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Shenae Samuels, Rebekah Kimball, Vivian Hagerty, Tamar Levene, Howard B. Levene, and Heather Spader

OBJECTIVE

In the pediatric population, few studies have examined outcomes for neurosurgical accidental trauma care based on hospital characteristics. The purpose of this study was to explore the relationship between hospital ownership type and children's hospital designation with primary outcomes.

METHODS

This retrospective cohort study utilized data from the Healthcare Cost and Utilization Project 2006, 2009, and 2012 Kids’ Inpatient Database. Primary outcomes, including inpatient mortality, length of stay (LOS), and favorable discharge disposition, were assessed for all pediatric neurosurgery patients who underwent a neurosurgical procedure and were discharged with a primary diagnosis of accidental traumatic brain injury.

RESULTS

Private, not-for-profit hospitals (OR 2.08, p = 0.034) and freestanding children's hospitals (OR 2.88, p = 0.004) were predictors of favorable discharge disposition. Private, not-for-profit hospitals were also associated with reduced inpatient mortality (OR 0.34, p = 0.005). A children's unit in a general hospital was associated with a reduction in hospital LOS by almost 2 days (p = 0.004).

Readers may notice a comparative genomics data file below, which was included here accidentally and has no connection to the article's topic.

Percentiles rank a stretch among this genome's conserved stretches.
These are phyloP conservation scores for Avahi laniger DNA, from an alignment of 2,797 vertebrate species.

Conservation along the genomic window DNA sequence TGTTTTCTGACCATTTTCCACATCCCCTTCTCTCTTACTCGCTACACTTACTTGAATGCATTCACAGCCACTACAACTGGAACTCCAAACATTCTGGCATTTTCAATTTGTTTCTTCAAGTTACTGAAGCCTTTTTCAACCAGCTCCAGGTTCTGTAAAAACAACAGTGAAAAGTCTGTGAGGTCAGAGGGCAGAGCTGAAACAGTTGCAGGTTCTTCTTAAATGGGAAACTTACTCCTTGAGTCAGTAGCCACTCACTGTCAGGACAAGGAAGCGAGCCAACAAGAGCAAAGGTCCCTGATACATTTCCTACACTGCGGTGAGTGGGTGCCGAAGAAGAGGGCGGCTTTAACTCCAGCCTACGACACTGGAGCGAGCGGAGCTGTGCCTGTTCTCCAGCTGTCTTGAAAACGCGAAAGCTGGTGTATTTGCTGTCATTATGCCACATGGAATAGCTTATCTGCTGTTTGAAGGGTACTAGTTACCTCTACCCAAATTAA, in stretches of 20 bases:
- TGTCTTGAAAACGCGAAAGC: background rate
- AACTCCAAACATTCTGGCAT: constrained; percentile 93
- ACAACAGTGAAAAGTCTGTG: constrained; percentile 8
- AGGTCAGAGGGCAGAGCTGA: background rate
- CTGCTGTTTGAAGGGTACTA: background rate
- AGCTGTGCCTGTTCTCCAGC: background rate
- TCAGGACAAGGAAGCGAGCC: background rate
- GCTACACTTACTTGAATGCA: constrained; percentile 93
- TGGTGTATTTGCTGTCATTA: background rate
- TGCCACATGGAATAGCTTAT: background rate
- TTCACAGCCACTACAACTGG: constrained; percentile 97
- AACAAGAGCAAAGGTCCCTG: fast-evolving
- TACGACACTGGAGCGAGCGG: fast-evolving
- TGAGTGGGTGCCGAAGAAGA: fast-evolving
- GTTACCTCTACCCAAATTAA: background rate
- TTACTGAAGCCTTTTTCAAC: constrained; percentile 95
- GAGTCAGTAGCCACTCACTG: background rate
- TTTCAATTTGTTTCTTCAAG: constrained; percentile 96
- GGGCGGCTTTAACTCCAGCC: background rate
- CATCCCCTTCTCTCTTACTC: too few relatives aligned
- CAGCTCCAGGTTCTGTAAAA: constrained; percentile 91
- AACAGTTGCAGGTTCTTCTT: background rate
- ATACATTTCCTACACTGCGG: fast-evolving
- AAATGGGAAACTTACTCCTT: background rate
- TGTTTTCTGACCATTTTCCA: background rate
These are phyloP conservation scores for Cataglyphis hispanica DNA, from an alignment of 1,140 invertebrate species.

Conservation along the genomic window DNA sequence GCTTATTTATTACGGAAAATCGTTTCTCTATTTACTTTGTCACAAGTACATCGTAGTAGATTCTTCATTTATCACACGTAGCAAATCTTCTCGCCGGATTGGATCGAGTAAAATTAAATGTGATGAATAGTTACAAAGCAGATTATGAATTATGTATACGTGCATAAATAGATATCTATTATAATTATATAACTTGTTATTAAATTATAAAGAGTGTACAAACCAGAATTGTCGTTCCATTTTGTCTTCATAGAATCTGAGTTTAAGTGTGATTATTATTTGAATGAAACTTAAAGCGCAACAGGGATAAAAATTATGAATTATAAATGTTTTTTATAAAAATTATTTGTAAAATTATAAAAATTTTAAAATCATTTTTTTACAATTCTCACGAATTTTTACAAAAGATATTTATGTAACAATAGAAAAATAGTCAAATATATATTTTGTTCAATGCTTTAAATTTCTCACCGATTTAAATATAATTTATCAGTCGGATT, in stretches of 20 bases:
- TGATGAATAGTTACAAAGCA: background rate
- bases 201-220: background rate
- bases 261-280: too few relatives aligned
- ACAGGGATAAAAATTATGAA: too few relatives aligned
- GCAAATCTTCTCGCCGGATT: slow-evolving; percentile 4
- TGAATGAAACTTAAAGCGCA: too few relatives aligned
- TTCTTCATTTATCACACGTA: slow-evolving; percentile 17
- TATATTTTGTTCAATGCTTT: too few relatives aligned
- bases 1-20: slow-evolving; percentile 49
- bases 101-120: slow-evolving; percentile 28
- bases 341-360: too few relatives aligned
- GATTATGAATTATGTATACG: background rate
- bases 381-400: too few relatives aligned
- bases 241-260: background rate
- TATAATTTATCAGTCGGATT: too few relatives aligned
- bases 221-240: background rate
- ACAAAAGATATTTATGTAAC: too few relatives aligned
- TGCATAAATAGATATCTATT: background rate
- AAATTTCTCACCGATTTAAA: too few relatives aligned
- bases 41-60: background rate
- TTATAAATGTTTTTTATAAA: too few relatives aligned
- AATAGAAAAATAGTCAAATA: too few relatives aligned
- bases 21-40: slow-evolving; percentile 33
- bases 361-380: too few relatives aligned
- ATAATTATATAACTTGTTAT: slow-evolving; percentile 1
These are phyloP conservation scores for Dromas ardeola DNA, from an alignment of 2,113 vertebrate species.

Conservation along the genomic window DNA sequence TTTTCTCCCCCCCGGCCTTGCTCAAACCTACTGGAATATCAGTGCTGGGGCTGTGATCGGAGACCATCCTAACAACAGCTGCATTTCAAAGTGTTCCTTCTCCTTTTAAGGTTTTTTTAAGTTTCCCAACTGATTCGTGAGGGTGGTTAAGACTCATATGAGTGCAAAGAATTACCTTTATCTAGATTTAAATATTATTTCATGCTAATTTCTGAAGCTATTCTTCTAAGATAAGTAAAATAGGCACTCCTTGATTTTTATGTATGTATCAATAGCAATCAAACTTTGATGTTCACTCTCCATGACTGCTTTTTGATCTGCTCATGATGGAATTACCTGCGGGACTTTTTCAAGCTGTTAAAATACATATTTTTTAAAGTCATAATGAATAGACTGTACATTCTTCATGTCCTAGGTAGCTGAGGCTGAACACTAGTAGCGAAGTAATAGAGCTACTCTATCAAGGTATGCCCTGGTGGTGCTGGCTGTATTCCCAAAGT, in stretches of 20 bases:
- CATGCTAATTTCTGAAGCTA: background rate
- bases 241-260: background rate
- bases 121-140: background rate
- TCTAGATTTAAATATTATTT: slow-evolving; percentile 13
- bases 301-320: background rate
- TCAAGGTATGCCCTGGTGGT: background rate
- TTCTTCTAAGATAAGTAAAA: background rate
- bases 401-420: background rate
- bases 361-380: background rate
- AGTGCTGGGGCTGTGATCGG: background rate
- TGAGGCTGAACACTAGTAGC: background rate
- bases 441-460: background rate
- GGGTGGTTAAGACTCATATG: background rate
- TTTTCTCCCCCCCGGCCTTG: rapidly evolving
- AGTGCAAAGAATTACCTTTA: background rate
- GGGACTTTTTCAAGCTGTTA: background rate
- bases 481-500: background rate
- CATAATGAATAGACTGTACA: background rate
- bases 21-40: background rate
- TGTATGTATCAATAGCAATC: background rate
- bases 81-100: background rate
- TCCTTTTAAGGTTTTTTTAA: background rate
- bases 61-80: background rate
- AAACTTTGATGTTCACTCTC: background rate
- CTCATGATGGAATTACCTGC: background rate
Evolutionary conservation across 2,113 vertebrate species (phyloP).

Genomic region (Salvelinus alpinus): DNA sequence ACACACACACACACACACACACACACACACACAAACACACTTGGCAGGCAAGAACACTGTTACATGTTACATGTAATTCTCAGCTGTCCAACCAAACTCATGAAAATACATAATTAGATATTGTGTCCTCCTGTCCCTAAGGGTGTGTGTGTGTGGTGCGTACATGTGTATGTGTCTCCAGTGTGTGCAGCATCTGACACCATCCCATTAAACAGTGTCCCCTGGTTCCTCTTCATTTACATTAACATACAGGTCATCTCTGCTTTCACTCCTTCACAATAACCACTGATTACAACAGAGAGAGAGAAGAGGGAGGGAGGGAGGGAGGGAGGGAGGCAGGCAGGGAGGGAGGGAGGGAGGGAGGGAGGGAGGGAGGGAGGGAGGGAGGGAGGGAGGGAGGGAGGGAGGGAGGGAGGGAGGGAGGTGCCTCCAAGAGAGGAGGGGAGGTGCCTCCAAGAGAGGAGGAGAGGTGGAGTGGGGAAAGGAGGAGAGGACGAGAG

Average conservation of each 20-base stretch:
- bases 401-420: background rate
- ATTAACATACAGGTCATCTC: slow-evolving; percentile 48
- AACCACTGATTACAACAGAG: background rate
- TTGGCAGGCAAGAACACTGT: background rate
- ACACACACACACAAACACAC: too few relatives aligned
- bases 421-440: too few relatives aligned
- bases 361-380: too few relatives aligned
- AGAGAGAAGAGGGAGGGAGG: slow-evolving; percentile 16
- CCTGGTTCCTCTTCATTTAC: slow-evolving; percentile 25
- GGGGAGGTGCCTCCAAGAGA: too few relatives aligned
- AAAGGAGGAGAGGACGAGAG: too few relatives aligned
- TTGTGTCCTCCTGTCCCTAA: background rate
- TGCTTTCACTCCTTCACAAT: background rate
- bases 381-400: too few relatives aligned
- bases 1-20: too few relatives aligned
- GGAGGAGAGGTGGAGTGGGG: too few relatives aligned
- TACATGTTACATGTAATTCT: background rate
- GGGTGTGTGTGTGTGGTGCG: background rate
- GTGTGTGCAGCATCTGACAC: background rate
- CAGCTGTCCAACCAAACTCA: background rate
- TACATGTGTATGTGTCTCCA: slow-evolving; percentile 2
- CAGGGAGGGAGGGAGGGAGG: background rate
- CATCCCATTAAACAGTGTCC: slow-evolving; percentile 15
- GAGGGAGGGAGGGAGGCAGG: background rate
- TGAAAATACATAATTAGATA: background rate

CONCLUSIONS

Management at freestanding children's hospitals correlated with more favorable discharge dispositions for pediatric patients with accidental trauma who underwent neurosurgical procedures. Management within a children's unit in a general hospital was also associated with reduced LOS. By hospital ownership type, private, not-for-profit hospitals were associated with decreased inpatient mortality and more favorable discharge dispositions.